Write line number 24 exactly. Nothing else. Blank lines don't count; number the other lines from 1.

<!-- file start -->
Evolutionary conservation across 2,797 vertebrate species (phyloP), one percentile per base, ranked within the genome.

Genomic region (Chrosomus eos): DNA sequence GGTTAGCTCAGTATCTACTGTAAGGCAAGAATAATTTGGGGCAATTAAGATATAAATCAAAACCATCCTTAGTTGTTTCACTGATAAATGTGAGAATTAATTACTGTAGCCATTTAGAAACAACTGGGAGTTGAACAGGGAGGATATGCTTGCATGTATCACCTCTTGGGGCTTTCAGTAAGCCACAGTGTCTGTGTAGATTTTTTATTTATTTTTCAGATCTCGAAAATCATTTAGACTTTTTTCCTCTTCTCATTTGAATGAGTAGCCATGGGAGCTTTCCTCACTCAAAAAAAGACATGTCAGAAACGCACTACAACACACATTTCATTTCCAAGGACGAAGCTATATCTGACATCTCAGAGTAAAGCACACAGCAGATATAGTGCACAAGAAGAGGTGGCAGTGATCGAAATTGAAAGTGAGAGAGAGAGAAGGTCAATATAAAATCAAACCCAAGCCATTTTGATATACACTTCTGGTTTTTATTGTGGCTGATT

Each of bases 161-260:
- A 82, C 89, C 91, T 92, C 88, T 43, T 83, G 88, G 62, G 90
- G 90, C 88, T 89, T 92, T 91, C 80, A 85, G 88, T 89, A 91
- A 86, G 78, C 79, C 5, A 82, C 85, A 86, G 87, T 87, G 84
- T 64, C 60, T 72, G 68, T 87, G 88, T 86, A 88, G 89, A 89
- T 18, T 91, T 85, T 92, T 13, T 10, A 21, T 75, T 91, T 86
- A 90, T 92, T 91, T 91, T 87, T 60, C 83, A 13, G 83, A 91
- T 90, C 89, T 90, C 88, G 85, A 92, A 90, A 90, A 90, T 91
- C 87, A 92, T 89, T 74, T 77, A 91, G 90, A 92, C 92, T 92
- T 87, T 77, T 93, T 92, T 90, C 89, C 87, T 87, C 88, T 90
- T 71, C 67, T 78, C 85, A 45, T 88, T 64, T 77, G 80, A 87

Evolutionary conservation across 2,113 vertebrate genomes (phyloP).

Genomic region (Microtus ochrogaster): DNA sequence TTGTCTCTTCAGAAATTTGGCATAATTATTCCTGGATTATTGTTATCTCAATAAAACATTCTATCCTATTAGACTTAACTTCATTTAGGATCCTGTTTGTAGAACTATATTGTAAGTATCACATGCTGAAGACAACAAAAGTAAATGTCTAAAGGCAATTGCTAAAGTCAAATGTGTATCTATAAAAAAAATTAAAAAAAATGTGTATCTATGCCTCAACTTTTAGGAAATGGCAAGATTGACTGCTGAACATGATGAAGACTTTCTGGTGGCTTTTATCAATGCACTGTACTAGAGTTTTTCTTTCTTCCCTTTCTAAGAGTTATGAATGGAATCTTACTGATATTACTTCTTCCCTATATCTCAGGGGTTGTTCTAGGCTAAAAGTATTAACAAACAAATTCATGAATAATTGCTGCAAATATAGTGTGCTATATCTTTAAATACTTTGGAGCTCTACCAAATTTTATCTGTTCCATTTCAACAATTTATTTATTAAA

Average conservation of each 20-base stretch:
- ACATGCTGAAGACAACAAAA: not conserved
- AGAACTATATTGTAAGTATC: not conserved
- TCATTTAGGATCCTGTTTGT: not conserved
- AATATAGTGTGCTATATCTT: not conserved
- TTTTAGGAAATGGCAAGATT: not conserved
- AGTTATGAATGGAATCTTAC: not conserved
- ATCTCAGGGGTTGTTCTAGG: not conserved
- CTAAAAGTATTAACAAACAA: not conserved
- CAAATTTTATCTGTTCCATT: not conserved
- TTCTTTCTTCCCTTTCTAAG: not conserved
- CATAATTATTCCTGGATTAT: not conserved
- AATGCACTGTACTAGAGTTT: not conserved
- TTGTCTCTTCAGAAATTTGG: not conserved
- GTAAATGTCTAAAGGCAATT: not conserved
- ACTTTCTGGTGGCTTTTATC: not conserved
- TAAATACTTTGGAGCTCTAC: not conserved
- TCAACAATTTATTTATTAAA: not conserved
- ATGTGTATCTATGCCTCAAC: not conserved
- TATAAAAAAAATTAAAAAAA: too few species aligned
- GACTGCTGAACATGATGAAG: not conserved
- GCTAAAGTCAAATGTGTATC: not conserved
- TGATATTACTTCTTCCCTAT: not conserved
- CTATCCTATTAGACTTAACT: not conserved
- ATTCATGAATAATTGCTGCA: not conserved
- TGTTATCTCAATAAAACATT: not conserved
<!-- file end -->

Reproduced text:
- CTAAAAGTATTAACAAACAA: not conserved